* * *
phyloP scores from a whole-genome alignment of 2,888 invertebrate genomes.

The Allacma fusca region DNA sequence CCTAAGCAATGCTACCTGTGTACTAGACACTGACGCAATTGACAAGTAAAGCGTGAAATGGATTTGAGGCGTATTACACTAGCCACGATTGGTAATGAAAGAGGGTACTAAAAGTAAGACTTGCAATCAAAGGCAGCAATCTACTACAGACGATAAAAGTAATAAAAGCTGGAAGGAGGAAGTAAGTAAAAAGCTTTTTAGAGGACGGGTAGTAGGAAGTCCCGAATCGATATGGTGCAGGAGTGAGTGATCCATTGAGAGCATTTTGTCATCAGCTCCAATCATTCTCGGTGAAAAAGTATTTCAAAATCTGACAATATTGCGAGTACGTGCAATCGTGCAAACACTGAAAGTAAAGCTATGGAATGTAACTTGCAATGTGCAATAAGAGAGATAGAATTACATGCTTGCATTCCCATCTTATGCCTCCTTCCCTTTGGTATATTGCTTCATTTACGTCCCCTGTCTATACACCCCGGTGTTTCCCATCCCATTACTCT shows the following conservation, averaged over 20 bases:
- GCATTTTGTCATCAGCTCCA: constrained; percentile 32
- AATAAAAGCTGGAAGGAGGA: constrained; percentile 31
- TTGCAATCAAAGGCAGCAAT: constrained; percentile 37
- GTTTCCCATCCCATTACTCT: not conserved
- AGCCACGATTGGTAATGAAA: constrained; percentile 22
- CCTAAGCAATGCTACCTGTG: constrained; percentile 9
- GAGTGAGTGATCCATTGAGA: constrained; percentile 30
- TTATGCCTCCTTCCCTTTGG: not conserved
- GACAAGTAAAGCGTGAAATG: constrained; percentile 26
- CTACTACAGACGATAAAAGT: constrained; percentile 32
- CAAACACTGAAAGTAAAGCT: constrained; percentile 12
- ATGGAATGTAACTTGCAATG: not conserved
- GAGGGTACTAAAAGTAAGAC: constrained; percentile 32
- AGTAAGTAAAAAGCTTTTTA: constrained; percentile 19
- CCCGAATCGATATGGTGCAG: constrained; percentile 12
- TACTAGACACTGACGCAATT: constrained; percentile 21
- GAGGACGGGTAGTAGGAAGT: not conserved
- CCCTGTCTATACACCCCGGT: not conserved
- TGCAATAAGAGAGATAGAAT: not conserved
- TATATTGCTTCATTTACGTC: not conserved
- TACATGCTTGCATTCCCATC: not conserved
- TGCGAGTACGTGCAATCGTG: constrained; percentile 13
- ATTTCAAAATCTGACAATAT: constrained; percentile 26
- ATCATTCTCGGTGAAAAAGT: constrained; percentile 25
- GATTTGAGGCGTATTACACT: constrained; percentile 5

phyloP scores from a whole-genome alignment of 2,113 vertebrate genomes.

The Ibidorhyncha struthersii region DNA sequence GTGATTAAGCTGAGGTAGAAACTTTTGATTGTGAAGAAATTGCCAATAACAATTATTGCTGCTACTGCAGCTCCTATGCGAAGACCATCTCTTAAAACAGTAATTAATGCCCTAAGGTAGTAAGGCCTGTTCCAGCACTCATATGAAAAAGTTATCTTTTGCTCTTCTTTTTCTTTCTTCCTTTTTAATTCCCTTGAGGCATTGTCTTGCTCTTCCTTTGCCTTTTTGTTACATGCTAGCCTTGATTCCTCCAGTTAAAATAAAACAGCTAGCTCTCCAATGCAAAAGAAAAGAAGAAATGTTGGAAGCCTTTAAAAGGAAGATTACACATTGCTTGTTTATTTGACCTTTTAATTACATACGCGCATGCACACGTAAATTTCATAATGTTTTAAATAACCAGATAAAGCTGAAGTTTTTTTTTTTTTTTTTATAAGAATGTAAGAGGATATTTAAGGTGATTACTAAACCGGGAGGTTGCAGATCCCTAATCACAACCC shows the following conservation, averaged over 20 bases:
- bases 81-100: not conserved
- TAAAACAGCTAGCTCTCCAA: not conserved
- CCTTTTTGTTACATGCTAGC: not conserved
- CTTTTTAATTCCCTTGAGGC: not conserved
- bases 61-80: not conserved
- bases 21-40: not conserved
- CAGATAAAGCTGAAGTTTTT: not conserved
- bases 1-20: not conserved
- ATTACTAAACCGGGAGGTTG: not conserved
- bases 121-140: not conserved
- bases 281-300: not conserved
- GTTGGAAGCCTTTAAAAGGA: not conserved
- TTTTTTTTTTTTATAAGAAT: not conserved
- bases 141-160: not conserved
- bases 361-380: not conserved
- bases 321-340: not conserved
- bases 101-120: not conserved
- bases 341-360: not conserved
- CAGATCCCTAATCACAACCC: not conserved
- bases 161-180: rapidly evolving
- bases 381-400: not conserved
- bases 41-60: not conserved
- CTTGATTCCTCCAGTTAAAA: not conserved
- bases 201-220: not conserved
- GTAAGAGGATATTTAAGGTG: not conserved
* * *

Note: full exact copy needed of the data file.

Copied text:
phyloP scores from a whole-genome alignment of 2,888 invertebrate genomes.

The Allacma fusca region DNA sequence CCTAAGCAATGCTACCTGTGTACTAGACACTGACGCAATTGACAAGTAAAGCGTGAAATGGATTTGAGGCGTATTACACTAGCCACGATTGGTAATGAAAGAGGGTACTAAAAGTAAGACTTGCAATCAAAGGCAGCAATCTACTACAGACGATAAAAGTAATAAAAGCTGGAAGGAGGAAGTAAGTAAAAAGCTTTTTAGAGGACGGGTAGTAGGAAGTCCCGAATCGATATGGTGCAGGAGTGAGTGATCCATTGAGAGCATTTTGTCATCAGCTCCAATCATTCTCGGTGAAAAAGTATTTCAAAATCTGACAATATTGCGAGTACGTGCAATCGTGCAAACACTGAAAGTAAAGCTATGGAATGTAACTTGCAATGTGCAATAAGAGAGATAGAATTACATGCTTGCATTCCCATCTTATGCCTCCTTCCCTTTGGTATATTGCTTCATTTACGTCCCCTGTCTATACACCCCGGTGTTTCCCATCCCATTACTCT shows the following conservation, averaged over 20 bases:
- GCATTTTGTCATCAGCTCCA: constrained; percentile 32
- AATAAAAGCTGGAAGGAGGA: constrained; percentile 31
- TTGCAATCAAAGGCAGCAAT: constrained; percentile 37
- GTTTCCCATCCCATTACTCT: not conserved
- AGCCACGATTGGTAATGAAA: constrained; percentile 22
- CCTAAGCAATGCTACCTGTG: constrained; percentile 9
- GAGTGAGTGATCCATTGAGA: constrained; percentile 30
- TTATGCCTCCTTCCCTTTGG: not conserved
- GACAAGTAAAGCGTGAAATG: constrained; percentile 26
- CTACTACAGACGATAAAAGT: constrained; percentile 32
- CAAACACTGAAAGTAAAGCT: constrained; percentile 12
- ATGGAATGTAACTTGCAATG: not conserved
- GAGGGTACTAAAAGTAAGAC: constrained; percentile 32
- AGTAAGTAAAAAGCTTTTTA: constrained; percentile 19
- CCCGAATCGATATGGTGCAG: constrained; percentile 12
- TACTAGACACTGACGCAATT: constrained; percentile 21
- GAGGACGGGTAGTAGGAAGT: not conserved
- CCCTGTCTATACACCCCGGT: not conserved
- TGCAATAAGAGAGATAGAAT: not conserved
- TATATTGCTTCATTTACGTC: not conserved
- TACATGCTTGCATTCCCATC: not conserved
- TGCGAGTACGTGCAATCGTG: constrained; percentile 13
- ATTTCAAAATCTGACAATAT: constrained; percentile 26
- ATCATTCTCGGTGAAAAAGT: constrained; percentile 25
- GATTTGAGGCGTATTACACT: constrained; percentile 5

phyloP scores from a whole-genome alignment of 2,113 vertebrate genomes.

The Ibidorhyncha struthersii region DNA sequence GTGATTAAGCTGAGGTAGAAACTTTTGATTGTGAAGAAATTGCCAATAACAATTATTGCTGCTACTGCAGCTCCTATGCGAAGACCATCTCTTAAAACAGTAATTAATGCCCTAAGGTAGTAAGGCCTGTTCCAGCACTCATATGAAAAAGTTATCTTTTGCTCTTCTTTTTCTTTCTTCCTTTTTAATTCCCTTGAGGCATTGTCTTGCTCTTCCTTTGCCTTTTTGTTACATGCTAGCCTTGATTCCTCCAGTTAAAATAAAACAGCTAGCTCTCCAATGCAAAAGAAAAGAAGAAATGTTGGAAGCCTTTAAAAGGAAGATTACACATTGCTTGTTTATTTGACCTTTTAATTACATACGCGCATGCACACGTAAATTTCATAATGTTTTAAATAACCAGATAAAGCTGAAGTTTTTTTTTTTTTTTTTATAAGAATGTAAGAGGATATTTAAGGTGATTACTAAACCGGGAGGTTGCAGATCCCTAATCACAACCC shows the following conservation, averaged over 20 bases:
- bases 81-100: not conserved
- TAAAACAGCTAGCTCTCCAA: not conserved
- CCTTTTTGTTACATGCTAGC: not conserved
- CTTTTTAATTCCCTTGAGGC: not conserved
- bases 61-80: not conserved
- bases 21-40: not conserved
- CAGATAAAGCTGAAGTTTTT: not conserved
- bases 1-20: not conserved
- ATTACTAAACCGGGAGGTTG: not conserved
- bases 121-140: not conserved
- bases 281-300: not conserved
- GTTGGAAGCCTTTAAAAGGA: not conserved
- TTTTTTTTTTTTATAAGAAT: not conserved
- bases 141-160: not conserved
- bases 361-380: not conserved
- bases 321-340: not conserved
- bases 101-120: not conserved
- bases 341-360: not conserved
- CAGATCCCTAATCACAACCC: not conserved
- bases 161-180: rapidly evolving
- bases 381-400: not conserved
- bases 41-60: not conserved
- CTTGATTCCTCCAGTTAAAA: not conserved
- bases 201-220: not conserved
- GTAAGAGGATATTTAAGGTG: not conserved